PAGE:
I am a Research Staff Member at the Almaden Research Center, where I've worked in the USER group since 2002. The focus of my recent work has been social media analysis, seeing how we can learn about people through their linguistic and activity patterns on public social media.
Before social media, the bulk of my work here related to IT System Administration, including field studies of sysadmins in the wild, interviews, surveys, tool prototyping, and trying to apply what we've learned to IBM's administration tools.
I've also done some work on end-user programming, including a programmable spreadsheet called, at various times, J2, A1, and ATMA. I've also worked on the CoScripter project for end-user programming of web-based processes.
You can find downloadable versions of various papers I've been involved in here. I also wrote with my colleagues on a book on system administration, currently in production at Oxford University Press, hopefully to be available by the end of 2012.
My educational and work backgroundbackground is as follows. I received an A.B. in Computer Science with Physics from Dartmouth College in 1988. Not ready to proceed on to graduate school, I spent the following year in England working with horses, eventually receiving the British Horse Society Intermediate Instructor certification. After a year of cleaning stalls and teaching little kids to ride, the transition to graduate student and TA was a smooth one. I spent the next 6 years getting a PhD at the University of Wisconsin, Madison, where I worked in the database group studying how formal data modelling could be applied to visualizing large, complex database schemas.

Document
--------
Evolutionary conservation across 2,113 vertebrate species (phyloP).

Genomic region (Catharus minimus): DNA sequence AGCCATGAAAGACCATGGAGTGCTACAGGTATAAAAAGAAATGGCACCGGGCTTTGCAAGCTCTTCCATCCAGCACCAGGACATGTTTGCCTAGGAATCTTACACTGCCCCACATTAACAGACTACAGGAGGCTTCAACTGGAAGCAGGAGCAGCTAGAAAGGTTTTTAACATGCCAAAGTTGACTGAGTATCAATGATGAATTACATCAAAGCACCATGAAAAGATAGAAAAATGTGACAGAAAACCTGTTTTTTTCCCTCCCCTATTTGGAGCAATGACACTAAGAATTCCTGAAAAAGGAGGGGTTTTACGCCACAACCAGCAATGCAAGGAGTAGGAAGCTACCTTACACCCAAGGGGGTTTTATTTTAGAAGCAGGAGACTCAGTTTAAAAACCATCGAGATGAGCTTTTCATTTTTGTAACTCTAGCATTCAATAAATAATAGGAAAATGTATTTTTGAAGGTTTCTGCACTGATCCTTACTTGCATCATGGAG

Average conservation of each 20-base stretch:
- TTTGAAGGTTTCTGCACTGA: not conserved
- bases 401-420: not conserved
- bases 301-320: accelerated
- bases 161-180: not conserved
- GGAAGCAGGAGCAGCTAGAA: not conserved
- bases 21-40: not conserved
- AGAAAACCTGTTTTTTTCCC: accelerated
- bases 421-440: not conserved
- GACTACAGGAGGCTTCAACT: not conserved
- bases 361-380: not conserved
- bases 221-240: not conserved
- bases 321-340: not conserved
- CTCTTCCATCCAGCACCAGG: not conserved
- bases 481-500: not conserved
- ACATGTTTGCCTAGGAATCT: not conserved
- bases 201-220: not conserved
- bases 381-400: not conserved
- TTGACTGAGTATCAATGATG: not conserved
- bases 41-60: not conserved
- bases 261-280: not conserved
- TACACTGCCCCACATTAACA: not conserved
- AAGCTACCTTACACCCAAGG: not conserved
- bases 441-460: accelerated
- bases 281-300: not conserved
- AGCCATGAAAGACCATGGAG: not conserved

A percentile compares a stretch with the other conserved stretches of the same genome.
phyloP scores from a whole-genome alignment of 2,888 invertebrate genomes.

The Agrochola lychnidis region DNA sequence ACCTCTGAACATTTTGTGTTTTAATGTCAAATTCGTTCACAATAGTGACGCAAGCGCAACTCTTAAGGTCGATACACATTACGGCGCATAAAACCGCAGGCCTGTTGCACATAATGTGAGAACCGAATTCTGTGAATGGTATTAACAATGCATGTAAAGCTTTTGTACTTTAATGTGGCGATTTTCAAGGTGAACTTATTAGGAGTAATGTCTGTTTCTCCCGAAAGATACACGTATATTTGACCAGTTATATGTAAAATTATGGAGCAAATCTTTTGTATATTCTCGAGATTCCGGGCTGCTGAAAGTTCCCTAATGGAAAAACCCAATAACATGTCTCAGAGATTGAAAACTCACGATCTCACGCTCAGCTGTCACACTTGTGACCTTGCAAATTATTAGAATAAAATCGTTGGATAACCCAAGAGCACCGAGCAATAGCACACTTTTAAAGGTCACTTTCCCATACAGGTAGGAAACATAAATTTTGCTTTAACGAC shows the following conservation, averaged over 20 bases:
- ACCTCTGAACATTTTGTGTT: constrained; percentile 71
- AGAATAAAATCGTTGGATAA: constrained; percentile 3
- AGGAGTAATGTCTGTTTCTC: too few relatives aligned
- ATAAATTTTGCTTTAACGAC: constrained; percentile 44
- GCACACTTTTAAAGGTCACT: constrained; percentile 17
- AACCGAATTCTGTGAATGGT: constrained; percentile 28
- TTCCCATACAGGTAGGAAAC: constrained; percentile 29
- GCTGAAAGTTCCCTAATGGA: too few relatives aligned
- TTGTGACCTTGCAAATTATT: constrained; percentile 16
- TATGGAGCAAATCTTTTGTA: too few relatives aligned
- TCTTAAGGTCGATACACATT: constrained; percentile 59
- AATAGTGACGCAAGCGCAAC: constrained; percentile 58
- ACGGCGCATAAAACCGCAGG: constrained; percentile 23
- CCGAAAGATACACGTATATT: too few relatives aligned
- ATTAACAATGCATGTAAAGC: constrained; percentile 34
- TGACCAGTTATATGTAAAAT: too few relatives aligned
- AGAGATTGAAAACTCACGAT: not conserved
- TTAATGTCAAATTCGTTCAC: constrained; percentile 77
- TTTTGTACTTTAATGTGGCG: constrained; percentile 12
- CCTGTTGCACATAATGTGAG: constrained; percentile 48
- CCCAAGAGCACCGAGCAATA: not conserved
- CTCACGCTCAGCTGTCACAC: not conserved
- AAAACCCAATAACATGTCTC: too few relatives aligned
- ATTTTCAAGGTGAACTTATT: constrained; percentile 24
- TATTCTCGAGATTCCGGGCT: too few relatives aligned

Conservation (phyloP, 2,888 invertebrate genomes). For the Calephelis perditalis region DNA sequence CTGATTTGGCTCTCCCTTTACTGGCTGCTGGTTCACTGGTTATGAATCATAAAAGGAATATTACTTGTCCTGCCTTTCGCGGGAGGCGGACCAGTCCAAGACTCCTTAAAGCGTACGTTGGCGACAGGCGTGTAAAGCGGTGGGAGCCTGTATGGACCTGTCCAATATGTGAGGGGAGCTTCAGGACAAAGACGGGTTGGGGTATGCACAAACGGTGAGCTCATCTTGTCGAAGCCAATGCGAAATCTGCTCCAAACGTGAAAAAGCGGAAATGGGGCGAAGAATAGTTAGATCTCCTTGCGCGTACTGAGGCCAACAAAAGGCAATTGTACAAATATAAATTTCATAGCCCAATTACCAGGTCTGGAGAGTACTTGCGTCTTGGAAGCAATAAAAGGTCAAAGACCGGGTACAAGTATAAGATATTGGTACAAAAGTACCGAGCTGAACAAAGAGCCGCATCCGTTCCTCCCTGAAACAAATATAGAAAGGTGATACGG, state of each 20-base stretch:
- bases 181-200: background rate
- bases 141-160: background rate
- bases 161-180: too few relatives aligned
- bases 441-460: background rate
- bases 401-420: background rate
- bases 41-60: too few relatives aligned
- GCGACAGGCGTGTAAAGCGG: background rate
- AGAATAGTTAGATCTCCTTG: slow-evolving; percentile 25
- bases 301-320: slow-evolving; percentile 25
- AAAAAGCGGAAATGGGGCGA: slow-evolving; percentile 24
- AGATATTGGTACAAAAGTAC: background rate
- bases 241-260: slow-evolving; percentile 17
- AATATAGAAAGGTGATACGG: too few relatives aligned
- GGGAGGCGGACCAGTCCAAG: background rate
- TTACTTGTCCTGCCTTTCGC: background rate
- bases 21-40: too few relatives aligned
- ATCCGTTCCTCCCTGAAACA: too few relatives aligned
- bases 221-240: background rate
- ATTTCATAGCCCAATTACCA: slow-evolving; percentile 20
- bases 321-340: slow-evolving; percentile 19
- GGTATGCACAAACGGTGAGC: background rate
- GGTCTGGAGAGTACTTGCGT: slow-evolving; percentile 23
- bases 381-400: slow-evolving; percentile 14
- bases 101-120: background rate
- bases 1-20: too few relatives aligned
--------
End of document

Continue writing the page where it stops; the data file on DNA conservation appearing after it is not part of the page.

In 1995 I joined Silicon Graphics to work on MineSet, a very cool product for data mining and visualization. Despite our best efforts, SGI didn't really know what to do with a software product (or much of anything else in that period), so in 1999 I moved to the dot-com Rubric. By 2001, a lengthy series of acquisitions left me at a company called Kana, but with the bust came a series of layoffs that left the company 90% smaller, and prompted my move to IBM Research in 2002.